Home | Profile | Register | Active Topics | Members | Search | FAQ
 All Forums
 A Velomobile for less the 1000 bucks!

Note: You must be registered in order to post a reply.
To register, click here. Registration is FREE!

Format Mode:
Format: BoldItalicizedUnderlineStrikethrough Align LeftCenteredAlign Right Horizontal Rule Insert HyperlinkInsert EmailInsert Image Insert CodeInsert QuoteInsert List
Videos: Google videoYoutubeFlash movie Quicktime movieWindows Media videoReal Video

* Forum Code is ON
Smile [:)] Big Smile [:D] Cool [8D] Blush [:I]
Tongue [:P] Evil [):] Wink [;)] Clown [:o)]
Black Eye [B)] Eight Ball [8] Frown [:(] Shy [8)]
Shocked [:0] Angry [:(!] Dead [xx(] Sleepy [|)]
Kisses [:X] Approve [^] Disapprove [V] Question [?]


T O P I C    R E V I E W
Jamecquo Posted - 02/27/2014 : 05:25:19
This is petition, or should I say a friendly request to USA bike manufactures to make a economy model velomobile.

25   L A T E S T    R E P L I E S    (Newest First)
Grant-53 Posted - 12/29/2016 : 16:49:41
An alternative would be a prone design but that would not be what most people consider a velomobile. Blue Sky is a favorite of mine too.
absiumhelp Posted - 12/28/2016 : 14:13:58
I'm working on it!

Mine would be a DIY like the XYZ spaceframe. If I'm asked to build, it may cost around $700. Once I have a fully tested design, it's going to be an open source design.

Originally posted by Jamecquo

This is petition, or should I say a friendly request to USA bike manufactures to make a economy model velomobile.


kstadden Posted - 05/30/2016 : 05:03:59
Link works better without semicolon. ;-)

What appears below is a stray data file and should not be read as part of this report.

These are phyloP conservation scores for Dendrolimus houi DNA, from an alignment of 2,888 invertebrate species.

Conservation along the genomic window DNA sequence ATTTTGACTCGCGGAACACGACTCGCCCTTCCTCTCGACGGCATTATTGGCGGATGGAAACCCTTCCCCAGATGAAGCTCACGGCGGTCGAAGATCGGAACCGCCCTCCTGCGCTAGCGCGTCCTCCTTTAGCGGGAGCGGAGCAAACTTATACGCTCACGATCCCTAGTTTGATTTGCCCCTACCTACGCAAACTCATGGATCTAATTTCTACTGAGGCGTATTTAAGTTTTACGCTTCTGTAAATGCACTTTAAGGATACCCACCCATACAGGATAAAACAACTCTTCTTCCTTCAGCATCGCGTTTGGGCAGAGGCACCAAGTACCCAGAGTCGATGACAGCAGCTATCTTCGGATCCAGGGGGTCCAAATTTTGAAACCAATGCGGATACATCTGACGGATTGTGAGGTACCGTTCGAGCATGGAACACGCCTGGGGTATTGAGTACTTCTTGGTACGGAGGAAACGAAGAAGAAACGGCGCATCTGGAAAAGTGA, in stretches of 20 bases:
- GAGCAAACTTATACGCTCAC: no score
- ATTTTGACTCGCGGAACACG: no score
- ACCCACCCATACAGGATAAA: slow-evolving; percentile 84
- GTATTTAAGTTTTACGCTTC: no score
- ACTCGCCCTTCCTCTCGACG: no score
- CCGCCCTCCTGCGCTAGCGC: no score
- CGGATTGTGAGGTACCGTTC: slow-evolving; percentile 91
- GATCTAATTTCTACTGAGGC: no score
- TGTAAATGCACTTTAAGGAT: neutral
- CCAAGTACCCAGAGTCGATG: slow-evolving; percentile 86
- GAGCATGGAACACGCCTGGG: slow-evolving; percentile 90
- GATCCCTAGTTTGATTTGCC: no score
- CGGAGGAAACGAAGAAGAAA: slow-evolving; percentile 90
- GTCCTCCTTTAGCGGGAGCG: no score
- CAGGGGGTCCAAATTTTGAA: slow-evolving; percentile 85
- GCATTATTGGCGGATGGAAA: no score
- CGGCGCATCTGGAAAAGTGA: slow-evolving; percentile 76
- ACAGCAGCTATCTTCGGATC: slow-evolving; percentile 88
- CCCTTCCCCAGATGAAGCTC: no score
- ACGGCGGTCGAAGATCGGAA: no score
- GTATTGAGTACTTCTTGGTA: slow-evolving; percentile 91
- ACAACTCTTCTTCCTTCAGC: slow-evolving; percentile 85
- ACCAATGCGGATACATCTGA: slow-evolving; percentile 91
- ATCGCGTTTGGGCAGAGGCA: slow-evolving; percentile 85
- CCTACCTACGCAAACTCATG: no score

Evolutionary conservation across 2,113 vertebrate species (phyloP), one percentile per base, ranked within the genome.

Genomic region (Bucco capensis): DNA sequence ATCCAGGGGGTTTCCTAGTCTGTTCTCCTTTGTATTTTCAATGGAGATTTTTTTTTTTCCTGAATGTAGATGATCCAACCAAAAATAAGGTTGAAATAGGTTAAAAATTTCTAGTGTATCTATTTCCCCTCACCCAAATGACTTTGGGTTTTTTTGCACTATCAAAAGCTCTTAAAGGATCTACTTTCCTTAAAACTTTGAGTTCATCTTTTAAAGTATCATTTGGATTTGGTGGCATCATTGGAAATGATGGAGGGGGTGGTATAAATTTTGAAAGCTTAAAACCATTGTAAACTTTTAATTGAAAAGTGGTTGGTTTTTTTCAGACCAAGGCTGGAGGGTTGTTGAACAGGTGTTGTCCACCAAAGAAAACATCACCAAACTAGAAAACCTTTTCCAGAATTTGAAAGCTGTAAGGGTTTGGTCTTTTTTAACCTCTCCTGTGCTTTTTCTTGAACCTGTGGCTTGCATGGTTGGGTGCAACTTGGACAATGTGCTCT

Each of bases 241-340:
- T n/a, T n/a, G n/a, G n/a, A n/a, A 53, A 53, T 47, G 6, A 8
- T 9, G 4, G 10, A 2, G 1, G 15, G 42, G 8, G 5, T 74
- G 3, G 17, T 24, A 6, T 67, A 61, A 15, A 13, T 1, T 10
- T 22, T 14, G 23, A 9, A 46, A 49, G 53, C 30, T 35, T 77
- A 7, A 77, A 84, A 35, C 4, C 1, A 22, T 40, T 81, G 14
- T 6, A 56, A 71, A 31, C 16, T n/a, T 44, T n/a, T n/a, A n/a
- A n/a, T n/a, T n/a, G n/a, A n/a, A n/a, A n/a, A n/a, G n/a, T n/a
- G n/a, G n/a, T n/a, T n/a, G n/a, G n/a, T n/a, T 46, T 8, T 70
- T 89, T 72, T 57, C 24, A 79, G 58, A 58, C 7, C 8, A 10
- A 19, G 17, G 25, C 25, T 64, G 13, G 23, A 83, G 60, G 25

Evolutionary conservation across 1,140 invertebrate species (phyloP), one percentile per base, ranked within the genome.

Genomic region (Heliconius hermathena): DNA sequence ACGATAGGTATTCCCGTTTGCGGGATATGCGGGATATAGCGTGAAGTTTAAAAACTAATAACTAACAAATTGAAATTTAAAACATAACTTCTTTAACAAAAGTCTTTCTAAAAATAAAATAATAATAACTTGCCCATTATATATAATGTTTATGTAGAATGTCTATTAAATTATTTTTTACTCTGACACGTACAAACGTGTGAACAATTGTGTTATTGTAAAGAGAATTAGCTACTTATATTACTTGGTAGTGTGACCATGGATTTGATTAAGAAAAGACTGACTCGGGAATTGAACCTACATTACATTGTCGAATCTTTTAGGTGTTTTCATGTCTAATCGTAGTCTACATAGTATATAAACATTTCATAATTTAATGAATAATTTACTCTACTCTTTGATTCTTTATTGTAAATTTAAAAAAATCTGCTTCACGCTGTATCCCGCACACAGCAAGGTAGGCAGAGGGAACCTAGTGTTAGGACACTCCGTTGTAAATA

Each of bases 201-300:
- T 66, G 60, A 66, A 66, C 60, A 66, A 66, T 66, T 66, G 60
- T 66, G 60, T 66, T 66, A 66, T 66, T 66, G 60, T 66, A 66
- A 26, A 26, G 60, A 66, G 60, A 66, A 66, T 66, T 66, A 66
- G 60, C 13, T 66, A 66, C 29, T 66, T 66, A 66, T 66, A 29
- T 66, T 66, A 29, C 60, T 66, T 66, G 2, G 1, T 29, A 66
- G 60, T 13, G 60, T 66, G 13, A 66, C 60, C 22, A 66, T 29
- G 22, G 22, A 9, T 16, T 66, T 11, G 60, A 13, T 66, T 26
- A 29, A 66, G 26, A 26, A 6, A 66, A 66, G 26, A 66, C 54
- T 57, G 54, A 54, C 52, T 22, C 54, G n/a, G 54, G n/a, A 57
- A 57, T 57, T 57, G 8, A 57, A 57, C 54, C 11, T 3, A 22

Originally posted by Grant-53

http://www.blueskydsn.com/kit_hpv.html; Blue Sky Designs list body kit pieces and N55 shows plans for the XYZ series DIY frames.
Raleigh, NC and Ireland would be likely US and EU sites for production or distribution.

Grant-53 Posted - 03/17/2016 : 13:20:37
http://www.blueskydsn.com/kit_hpv.html; Blue Sky Designs list body kit pieces and N55 shows plans for the XYZ series DIY frames.
Raleigh, NC and Ireland would be likely US and EU sites for production or distribution.
Grant-53 Posted - 03/14/2016 : 14:23:59
Yikes! I thought business taxes and regulations here in NYS were bad enough. Kits are still a viable marketing channel. Selling a concept or 'missionary sales' is the first step in developing a market for a new product. Flat stock is much easier to ship than an irregular fiberglass piece. Fifteen years of selling automotive parts and ten years manufacturing with transnational companies gave me some insights though the products were different. For example, a group of investors in Italy have their plant there do fiberglass pieces and ship them to their plants in PEI, Canada or the US. They have manufacturing and warehousing facilities in both countries to take advantage of tax incentives and content laws for commuter rail car contracts. I was in on a contract negotiation to ship sub floor panels to Bombardier Mexico for rail cars sold to Singapore.

For those interested I recommend these books: "Marketing Management" by Philip Kotler, "Salesmanship" by Charles A. Kirkpatrick, and "The Selling Bible" by John Lawhon. Pete Stull, The Bicycleman, has decades of experience selling recumbents. In thirty years I have always been satisfied with his products and service.
Speedbiker Posted - 03/13/2016 : 07:41:42
Good thinking Tony. Thinking Holland was ripe for an affordable rotomolded velomobile I asked Gareth Hanks of Trisled about it. He said that besides shipping costs, import taxes in the Netherlands offset the affordability of their velo. And with 50% taxes who wants to stsrt up a company there?
alevand Posted - 03/13/2016 : 06:46:59
You'd probably have to make it in kit form, that would eliminate your assembly costs. You need marketing, have a velomobile culture, get young people interested, make velomobile a household word....http://www.aasbd.net/cgi-bin/commerce.cgi?search=action&category=0004